Fort Worth firm has plan to re-imagine old helicopters

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by BYRON HARRIS

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WFAA

Posted on January 9, 2011 at 10:31 PM

Updated Monday, Jan 10 at 4:19 PM

FORT WORTH — We've all wished for it at one time or another when trapped in traffic — a car that would lift us out of the jam and fly above delays.

That vehicle, regrettably, is far down the road.

But a Fort Worth company is working on technology that might someday make a flying SUV a reality, beginning with some innovative ideas in helicopters.

The AVX might be a police helicopter; a bus to offshore oil rigs; an urban SUV; or even a flying Jeep.

The concept from the brains of Bell Helicopter executives with decades of experience in vertical flight is to make helicopters more efficient, easier to pilot — and cheaper.

The AVX  is based on a Bell helicopter design that's been flying for decades.

The U.S. Army needs to refurbish 330 of its OH-58D model choppers. AVX, a small company in Fort Worth, thinks it has a cheap way to do it that could advance helicopter technology.

"This is very unique," said Troy Gaffey, president and chief engineer of AVX Aircraft Company. "I don't think I've ever seen anything like that before."

Instead of one rotor for lift, the AVX chopper has two, which rotate in different directions. That design uses less power and makes the aircraft more stable. In addition, the design uses two pusher fans, which boost airspeed and altitude.

In a conventional helicopter, the rotor creates a spinning force. That makes it want to spin around. To keep that from happening, there's a tail rotor, which helps hold the aircraft in place.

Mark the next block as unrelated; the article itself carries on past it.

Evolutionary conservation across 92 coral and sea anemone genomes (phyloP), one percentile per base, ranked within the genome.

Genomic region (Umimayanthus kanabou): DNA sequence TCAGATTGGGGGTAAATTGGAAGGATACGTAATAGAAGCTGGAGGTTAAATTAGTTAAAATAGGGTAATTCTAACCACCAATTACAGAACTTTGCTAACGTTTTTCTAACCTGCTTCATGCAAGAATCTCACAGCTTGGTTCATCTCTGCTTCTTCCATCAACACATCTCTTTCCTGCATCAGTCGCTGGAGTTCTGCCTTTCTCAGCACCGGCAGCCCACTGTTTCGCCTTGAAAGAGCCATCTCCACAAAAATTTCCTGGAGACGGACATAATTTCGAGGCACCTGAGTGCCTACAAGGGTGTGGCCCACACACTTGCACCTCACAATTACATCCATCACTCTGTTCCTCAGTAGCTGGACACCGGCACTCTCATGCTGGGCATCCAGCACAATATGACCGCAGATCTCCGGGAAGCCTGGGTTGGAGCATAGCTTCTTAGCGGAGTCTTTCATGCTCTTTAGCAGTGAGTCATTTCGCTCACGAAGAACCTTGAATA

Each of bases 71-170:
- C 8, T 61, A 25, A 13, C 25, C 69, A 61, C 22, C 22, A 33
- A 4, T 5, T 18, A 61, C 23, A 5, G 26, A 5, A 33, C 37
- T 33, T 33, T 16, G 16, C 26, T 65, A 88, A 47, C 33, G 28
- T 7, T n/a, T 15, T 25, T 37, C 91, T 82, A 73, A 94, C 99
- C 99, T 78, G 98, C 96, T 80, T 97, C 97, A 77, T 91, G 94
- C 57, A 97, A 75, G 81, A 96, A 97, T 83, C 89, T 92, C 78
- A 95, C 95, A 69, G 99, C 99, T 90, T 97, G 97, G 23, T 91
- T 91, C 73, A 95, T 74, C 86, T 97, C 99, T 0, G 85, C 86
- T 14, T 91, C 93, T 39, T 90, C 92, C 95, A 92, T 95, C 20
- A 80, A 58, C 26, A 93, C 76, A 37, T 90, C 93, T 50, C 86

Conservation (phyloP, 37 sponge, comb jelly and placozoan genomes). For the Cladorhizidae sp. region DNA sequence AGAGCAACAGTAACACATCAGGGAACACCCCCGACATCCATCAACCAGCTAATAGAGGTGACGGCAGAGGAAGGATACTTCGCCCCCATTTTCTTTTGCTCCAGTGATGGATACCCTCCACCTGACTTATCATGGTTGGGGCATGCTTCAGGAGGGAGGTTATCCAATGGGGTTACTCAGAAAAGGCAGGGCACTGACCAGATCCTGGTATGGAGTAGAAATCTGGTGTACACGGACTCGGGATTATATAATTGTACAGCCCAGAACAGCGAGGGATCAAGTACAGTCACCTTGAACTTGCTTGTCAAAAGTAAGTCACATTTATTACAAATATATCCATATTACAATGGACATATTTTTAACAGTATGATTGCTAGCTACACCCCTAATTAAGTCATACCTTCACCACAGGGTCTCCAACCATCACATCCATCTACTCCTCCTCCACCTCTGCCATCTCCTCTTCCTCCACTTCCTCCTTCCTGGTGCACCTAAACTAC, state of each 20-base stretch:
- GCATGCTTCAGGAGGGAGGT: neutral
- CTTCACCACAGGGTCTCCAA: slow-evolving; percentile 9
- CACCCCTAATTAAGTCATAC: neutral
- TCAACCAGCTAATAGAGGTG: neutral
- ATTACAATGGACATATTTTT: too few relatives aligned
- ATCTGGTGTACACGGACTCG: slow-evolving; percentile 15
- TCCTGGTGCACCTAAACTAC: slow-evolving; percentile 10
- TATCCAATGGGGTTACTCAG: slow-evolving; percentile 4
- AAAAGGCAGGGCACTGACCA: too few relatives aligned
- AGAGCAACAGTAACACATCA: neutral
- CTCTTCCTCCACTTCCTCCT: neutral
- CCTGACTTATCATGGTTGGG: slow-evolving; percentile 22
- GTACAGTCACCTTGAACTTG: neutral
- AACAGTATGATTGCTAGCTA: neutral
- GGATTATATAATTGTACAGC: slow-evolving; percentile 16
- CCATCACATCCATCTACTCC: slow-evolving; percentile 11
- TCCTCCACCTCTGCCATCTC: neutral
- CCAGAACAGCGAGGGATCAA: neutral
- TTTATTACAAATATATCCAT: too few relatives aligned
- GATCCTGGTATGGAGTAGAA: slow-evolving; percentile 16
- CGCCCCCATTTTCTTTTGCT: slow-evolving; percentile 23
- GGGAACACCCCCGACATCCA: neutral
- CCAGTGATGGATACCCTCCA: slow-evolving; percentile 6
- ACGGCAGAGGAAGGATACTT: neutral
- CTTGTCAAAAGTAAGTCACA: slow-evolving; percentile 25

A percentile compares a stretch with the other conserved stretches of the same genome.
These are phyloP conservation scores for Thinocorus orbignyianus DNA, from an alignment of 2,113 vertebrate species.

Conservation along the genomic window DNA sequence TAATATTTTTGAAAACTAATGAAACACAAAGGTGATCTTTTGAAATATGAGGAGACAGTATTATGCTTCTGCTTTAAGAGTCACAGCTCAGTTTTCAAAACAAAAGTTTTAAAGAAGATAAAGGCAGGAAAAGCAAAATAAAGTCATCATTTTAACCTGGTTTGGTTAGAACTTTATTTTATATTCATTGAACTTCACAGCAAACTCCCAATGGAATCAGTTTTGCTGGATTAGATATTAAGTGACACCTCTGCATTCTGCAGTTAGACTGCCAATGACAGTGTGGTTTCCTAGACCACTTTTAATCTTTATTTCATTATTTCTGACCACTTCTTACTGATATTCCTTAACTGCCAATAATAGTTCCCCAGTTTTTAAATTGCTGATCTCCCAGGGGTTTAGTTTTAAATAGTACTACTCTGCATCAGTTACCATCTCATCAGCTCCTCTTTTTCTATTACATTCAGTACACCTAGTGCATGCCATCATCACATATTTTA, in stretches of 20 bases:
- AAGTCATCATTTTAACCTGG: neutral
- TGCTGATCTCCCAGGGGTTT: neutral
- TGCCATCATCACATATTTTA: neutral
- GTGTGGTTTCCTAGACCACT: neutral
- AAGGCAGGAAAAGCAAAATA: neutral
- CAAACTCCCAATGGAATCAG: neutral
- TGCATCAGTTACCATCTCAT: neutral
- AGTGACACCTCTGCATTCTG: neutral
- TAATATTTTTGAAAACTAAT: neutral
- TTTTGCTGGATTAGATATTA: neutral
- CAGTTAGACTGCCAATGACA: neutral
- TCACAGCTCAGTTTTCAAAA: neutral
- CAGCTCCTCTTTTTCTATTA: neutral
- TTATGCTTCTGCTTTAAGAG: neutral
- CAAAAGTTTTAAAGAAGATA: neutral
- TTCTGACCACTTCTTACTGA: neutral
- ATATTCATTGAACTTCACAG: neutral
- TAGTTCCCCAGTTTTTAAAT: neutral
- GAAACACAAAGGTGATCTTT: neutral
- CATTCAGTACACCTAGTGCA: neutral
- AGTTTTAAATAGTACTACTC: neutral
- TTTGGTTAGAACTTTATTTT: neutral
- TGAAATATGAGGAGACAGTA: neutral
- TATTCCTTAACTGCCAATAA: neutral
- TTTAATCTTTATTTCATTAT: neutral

Coaxial rotors eliminate the spinning, along with the need for a tail rotor.

Where the tail rotor would normally be, the AVX design has two large fans which push the aircraft forward.

"It's being flown more like a regular airplane than it is a helicopter," said AVX spokesman Frank King.

In an AVX simulator, Ron Magnuson flies over Kabul, Afghanistan — a good test for any helicopter because of it's high altitude heat — two factors which drain the efficiency of anything that flies. Without having to waste energy on a tail rotor, the AVX has more power.

"That means you can lift more weight, which is very, very significant," Magnuson explained.

AVX will present its concept to the U.S. Army this month, and the competition is stiff.

The company is confident, saying, "let the best idea fly."

E-mail bharris@wfaa.com

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